Dodgers Rumors: Emmet Sheehan Underwent Tommy John Surgery

Emmet Sheehan was one of the many surprise call-ups from a starter-heavy prospect class in 2023, and was a quick riser for the Los Angeles Dodgers.

Sheehan was 23 when he made his Major League debut and memorably tossed six no-hit innings in that debut performance. He had some ups and downs throughout 2023, most notably giving up three runs in 3.2 innings in a postseason appearance, but had plenty of reason for optimism.

He was considered the favorite to be the No. 5 starter at the top of the 2024 season when Spring Training came around, but was shut down by team doctors due to what was first considered general soreness, and later to elbow soreness.

Shehan had begun building up his arm and was playing long toss at Dodger Stadium, and it seemed things were going well. Then, on Thursday, it was announced that Sheehan underwent season-ending surgery on his ulnar collateral ligament in his elbow.

The Dodgers’ original announcement did not specify whether or not that meant Tommy John surgery or a different elbow procedure, but according to Fabian Ardaya of The Athletic, Sheehan underwent a fully Tommy John procedure:

Sheehan underwent Tommy John surgery, a league source specified.

It’s certainly a hard pill to swallow for a 24-year-old pitcher who was about to be entering a massive second campaign that could have allowed him to jockey for long-term positioning in a crowded Dodgers’ starting rotation. Now, Sheehan is expected to miss the entire 2024 season and potentially more.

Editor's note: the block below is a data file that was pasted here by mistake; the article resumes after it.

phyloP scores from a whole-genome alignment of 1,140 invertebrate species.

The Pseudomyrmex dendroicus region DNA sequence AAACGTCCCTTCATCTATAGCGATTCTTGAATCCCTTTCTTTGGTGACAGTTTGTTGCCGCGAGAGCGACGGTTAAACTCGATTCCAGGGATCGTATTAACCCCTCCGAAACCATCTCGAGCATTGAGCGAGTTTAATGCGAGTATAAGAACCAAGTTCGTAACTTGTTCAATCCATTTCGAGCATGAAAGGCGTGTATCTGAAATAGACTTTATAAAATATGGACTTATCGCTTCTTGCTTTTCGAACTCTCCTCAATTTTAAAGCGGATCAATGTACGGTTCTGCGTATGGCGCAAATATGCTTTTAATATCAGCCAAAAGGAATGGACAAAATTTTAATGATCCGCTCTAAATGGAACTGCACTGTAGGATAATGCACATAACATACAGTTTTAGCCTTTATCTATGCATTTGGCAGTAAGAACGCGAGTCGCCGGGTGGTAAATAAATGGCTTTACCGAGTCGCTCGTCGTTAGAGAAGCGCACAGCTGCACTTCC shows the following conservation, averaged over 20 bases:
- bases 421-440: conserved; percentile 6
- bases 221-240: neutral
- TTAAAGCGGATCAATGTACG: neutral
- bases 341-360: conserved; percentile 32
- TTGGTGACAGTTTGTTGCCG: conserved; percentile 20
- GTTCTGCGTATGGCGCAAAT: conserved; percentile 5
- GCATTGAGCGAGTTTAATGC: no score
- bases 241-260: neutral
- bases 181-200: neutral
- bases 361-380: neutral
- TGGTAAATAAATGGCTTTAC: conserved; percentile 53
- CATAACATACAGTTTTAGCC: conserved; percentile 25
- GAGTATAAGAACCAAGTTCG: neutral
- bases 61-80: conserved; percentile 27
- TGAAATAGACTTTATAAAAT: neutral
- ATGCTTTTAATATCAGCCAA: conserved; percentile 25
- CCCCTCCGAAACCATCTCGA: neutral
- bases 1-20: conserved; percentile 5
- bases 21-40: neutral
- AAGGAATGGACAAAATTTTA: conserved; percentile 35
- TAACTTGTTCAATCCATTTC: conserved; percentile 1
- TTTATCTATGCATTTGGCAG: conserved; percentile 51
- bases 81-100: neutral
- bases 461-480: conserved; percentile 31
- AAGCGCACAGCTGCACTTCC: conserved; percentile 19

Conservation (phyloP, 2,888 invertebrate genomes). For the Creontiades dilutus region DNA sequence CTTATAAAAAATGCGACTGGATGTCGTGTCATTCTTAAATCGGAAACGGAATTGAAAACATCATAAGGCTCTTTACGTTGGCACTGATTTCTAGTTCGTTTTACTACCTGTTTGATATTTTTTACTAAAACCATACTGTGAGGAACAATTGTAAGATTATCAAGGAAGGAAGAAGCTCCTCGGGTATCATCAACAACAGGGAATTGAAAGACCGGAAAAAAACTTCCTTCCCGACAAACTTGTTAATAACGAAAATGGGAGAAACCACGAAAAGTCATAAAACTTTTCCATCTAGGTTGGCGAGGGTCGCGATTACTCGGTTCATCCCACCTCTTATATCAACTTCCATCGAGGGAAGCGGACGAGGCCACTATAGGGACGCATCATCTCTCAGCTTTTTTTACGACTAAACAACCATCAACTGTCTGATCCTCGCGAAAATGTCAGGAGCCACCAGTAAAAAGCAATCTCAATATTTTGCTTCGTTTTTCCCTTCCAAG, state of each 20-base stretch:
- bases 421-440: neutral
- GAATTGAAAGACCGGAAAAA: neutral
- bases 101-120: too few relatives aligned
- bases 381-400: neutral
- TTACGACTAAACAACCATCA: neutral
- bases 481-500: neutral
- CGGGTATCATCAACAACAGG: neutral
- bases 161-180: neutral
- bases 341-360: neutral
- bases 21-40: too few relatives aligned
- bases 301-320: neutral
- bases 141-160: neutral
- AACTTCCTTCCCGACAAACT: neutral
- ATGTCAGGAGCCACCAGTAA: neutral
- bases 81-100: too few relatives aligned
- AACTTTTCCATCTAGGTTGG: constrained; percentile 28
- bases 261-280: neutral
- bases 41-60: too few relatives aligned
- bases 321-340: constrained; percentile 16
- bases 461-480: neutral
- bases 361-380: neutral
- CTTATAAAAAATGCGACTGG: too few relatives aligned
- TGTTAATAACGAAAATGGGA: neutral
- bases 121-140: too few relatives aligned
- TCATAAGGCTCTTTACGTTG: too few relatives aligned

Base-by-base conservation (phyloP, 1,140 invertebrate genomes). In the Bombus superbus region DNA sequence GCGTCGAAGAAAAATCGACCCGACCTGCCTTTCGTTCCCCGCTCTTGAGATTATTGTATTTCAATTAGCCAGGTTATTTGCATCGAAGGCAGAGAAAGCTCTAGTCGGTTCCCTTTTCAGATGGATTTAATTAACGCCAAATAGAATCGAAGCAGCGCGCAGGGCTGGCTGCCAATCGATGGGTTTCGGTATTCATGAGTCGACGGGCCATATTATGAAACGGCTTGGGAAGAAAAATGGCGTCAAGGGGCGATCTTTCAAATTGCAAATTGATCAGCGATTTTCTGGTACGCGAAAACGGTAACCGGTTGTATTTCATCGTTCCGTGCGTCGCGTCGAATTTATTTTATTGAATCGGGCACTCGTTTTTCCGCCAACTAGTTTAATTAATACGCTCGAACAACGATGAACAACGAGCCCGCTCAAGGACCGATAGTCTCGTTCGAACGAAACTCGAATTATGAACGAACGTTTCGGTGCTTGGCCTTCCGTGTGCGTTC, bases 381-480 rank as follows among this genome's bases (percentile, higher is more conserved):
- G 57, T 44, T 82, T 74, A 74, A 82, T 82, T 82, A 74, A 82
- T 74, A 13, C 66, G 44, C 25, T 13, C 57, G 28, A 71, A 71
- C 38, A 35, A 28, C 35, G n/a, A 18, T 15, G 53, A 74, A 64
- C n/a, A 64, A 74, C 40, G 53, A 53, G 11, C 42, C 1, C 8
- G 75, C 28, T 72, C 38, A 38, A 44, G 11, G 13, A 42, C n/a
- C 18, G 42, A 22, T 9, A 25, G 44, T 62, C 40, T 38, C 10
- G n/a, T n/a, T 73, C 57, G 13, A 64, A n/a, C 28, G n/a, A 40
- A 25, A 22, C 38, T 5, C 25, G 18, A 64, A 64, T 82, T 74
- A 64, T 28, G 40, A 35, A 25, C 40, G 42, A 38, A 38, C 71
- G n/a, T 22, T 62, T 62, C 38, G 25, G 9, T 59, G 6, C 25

Walker Buehler, for example, missed 23 months, although it was his second Tommy John surgery. But a procedure of this nature comes with at least a 9-12-month recovery window.

The surgery was performed Wednesday, May 15, in Los Angeles by Dr. Neal ElAttrache. In order for Sheehan to return for the start of 2025, it would need to be a historically fast recovery.

Dodgers’ next steps for Bobby Miller still undecided

Sheehan is one of many Dodgers’ starting pitchers facing the injury bug in some fashion. One of the others, Bobby Miller, appears to be making progress.

Miller landed on the 15-day injured list April 13 due to right shoulder inflammation. His stint was backdated to April 10, and both Miller and the Dodgers anticipated his absence being on the short end due to an MRI of the troublesome shoulder not revealing any structural damage.

Wednesday’s throwing session at the Dodgers’ Spring Training facility was Miller’s first time facing batters since he was placed on the injured list.

The Dodgers have handled the 25-year-old with caution, an approach aided by the starting rotation recently finding its collective strive.

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